Broadcom ethernet controllers aren’t normally the sort of thing anyone outside of the data centre gets particularly excited about – and even they’re just faking it – but the latest one has brought AMD out of the woodwork to confirm that it will be an “early adopter of PCIe 4.0.”
It was rumoured that AMD would be building its new 7nm graphics cards with support for the extra bandwidth the next-gen PCIe 4.0 interface offers, but the vice president of AMD’s data centre group has all but made it official. Previously we’d seen some leaked slides which showed the upcoming Vega 20 GPU running on both the PCIe 4.0 and xGMI interconnects, but this is the first time we’ve heard any official rumblings from AMD on the subject.
“AMD intends to be an early adopter of PCIe 4.0 to meet the ever-increasing need for efficient, high-performance computing resources,” says AMD vice president of data centre design engineering, Raghu Nambiar. He does then go on to say nice things about the Broadcom PCIe 4.0 device, but also references support for AMD’s future CPUs too.
“Broadcom is a valuable contributor to the technology ecosystem,” he continues, “and AMD looks forward to the support for our CPU and GPU processor architectures from the Thor PCIe 4.0 product.”
The xGMI interconnect going into the Vega 20 chip is essentially AMD’s high-bandwidth alternative to the NVLink connection now being baked into Nvidia’s new RTX 20-series cards. But while we’re expecting around 100GB/s of bandwidth in both of those connections they’re likely to remain tied to multi-GPU usage and mostly in professional setups.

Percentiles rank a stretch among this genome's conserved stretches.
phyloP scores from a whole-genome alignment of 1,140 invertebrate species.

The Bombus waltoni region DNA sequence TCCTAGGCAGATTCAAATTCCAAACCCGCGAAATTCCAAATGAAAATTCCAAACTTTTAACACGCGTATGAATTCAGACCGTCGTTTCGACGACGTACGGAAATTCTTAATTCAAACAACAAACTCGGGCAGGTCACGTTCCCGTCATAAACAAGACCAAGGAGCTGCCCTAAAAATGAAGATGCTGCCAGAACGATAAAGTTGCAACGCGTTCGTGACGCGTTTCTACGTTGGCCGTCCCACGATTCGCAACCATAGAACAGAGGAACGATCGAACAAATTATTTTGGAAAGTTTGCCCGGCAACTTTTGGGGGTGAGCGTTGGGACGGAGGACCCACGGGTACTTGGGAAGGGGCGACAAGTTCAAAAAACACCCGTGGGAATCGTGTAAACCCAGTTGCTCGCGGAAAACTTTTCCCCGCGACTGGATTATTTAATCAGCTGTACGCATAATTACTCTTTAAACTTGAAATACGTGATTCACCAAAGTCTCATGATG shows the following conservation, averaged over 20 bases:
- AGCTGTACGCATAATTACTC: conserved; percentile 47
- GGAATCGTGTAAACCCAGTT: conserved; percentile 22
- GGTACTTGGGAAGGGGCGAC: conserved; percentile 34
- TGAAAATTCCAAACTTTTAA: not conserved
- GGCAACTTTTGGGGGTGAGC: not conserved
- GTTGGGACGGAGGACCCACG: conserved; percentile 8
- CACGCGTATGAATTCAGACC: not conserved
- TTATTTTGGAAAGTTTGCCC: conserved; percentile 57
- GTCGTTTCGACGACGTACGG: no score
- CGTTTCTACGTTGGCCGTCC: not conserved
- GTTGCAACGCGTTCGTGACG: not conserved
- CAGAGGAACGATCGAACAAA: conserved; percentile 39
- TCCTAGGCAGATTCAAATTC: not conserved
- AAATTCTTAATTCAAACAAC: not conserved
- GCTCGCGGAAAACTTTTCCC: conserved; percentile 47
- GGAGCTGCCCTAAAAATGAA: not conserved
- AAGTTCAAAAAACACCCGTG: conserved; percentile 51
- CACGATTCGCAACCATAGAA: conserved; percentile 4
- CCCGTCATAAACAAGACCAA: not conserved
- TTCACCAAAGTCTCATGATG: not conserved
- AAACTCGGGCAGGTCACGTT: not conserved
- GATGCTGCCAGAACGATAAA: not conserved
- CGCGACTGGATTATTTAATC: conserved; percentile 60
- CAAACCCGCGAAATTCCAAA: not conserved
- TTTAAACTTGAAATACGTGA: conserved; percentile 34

So, while PCIe 4.0 has far less potential bandwidth than either xGMI or NVLink – at around 8GB/s – it’s more likely to be of use in the consumer space. And if AMD has already got it built into the Vega 20 GPU, which is the 7nm Instinct chip coming out in deep learning cards this year, then it’s a strong bet the AMD Navi architecture is going to come out swinging for the fences with PCIe 4.0 support in 2019.
And with the 7nm Zen 2 processors set to launch in 2019 too, potentially around March/April time if AMD follows the last two years of CPU releases, we could see PCIe 4.0 support built into that platform too. Which would make a lot of sense, not necessarily from a performance point of view as our gaming GPUs rarely saturate the bandwidth of PCIe 3.0 at the moment, but more from a platform point of view.
PCIe 4.0 allows for more devices – think NVMe SSDs – to share the same bus without draining the bandwidth pool as much. It also means the X570 motherboards released alongside the Zen 2 CPUs will be sufficiently different from the X470 boards of second-gen Ryzen fame.
And the motherboard makers will absolutely love that because they get to sell even more AM4 boards.